Whale blubber tanks are only slightly smaller than oil refinery tanks.
The tanks and town buildings of Stromness Bay were uniformly red from the rust and looked peaceful set at the base of glaciers and in the green grass at the water’s edge.
This Mad Max like setting belied the peacefulness of the bay and mountains: the buildings were built with asbestos insulation and it was dangerous to land and disturb the carcinogenic fibres.
The size of the tanks disturbed me. We were still hunting whales, our 7 billion inhabitants of this fragile earth. We were still building tanks, but now there were many more, mainly in the hot arid desert regions of our earth, filled with fossil oil. We are still so inefficient and have so much to learn.
After lunch we moored in the bay of Grytviken and were introduced to the Director of the South Georgia Heritage Trust, Sarah Lurcock who presented on the history of the trust and the Rat Eradication Project. Rats are exotic to the islands and arrived with the numerous shipwrecks. They breed like rats (or rabbits) and eats small bird eggs to the point that they almost eradicated the South Georgia Pipit, and endemic species and the most southerly passerine in the world.
The program started with a pilot study, which used helicopters to drop poison pellets with minimal secondary fallout. They are currently completing the second phase and have the third and last phase to complete to have eradicated the rodent from the island. Interestingly, the effect of global warming is felt here. Before the glaciers would reach the sea and form district geographic barriers to the rat movement, but now with them receding there is a beach between the wall of ice and the sea, which the rats use to traverse to previously, unexplored (or now eradicated) areas. So there is some urgency to use the remaining barriers to optmise the rat eradication program.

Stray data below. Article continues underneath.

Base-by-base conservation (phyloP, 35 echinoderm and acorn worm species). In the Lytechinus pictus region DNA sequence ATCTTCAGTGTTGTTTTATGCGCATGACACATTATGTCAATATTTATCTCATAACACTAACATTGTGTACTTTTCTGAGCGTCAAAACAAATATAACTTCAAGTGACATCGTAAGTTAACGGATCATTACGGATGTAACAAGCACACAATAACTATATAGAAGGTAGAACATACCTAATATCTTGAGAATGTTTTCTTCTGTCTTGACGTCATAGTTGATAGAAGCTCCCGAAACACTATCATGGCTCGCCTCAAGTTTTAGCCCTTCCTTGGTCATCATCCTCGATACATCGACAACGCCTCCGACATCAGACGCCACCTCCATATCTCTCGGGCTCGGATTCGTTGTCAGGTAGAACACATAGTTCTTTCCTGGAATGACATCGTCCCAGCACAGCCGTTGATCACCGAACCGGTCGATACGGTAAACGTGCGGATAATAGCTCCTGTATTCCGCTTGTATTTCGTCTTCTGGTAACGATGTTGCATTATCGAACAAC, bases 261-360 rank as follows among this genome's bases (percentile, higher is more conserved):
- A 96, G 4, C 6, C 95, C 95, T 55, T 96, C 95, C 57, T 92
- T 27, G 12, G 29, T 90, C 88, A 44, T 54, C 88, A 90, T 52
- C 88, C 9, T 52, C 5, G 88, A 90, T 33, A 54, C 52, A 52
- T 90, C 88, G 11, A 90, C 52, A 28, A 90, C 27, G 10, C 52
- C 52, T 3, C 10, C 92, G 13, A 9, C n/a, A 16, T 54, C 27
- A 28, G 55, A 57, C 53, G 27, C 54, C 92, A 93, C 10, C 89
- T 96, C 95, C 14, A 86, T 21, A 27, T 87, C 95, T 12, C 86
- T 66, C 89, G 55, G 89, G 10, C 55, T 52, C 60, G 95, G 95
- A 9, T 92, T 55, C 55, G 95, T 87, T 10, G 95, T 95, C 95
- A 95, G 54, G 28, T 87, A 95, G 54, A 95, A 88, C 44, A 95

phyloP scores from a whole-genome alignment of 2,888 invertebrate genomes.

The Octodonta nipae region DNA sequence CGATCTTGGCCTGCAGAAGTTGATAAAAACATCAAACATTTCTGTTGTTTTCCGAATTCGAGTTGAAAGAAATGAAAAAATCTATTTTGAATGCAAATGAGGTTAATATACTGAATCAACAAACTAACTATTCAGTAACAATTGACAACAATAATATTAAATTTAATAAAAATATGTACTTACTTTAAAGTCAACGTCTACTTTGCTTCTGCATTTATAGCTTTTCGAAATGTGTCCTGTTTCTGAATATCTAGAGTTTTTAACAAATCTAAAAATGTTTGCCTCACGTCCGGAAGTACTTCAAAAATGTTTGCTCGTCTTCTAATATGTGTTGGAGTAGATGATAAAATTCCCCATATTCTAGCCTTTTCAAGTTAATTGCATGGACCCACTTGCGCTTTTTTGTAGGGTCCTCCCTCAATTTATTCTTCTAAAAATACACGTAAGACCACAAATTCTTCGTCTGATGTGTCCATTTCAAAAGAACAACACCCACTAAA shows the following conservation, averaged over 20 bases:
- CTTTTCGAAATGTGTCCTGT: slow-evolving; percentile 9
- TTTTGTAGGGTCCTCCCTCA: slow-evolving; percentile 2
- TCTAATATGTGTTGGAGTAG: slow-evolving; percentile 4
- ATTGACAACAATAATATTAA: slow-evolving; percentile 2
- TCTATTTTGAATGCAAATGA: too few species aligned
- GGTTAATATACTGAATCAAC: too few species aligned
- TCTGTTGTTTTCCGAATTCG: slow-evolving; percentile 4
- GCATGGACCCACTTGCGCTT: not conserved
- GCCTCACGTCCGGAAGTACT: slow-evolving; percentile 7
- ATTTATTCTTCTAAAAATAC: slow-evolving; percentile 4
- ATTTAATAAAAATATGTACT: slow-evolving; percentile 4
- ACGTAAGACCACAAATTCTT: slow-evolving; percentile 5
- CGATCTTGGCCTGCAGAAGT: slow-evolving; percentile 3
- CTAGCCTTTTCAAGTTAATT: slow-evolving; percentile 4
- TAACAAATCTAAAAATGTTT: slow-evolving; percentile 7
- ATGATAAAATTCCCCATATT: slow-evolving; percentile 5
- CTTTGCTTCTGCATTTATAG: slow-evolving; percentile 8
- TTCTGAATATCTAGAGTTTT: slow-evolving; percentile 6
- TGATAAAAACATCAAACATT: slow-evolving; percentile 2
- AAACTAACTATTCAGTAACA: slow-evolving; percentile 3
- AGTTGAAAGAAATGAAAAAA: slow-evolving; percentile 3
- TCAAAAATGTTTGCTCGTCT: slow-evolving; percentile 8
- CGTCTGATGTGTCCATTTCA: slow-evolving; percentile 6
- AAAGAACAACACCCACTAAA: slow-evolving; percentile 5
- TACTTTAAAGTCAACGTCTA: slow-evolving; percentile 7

Grytviken is the capital of South Georgia. The buildings have been cleared of asbestos and there is a museum, post office and a research station. About twenty people live on the island in summer. Our ship’s historian, Kate Murray, did and internship there last year and indeed she was the kingpin in getting us to Sir Ernest Shackleton’s grave in the cemetery of Grytviken.
For those not familiar with the one greatest explorers of our world it is best to read his book “South” it is well worth it. He stands out as a great leader of men in desperate times.
The landing at Grytviken was somber with our toast at his grave. A wee dram of whiskey burnt our throats and the brought life to his grave.
There is a Mexican belief related to All Saints’ Day:
“We all die three times. The first is when the body ceases its function. The second is when the soil covers our grave. The last is when our name is no longer spoken.”
Ernest Schackleton will live forever.
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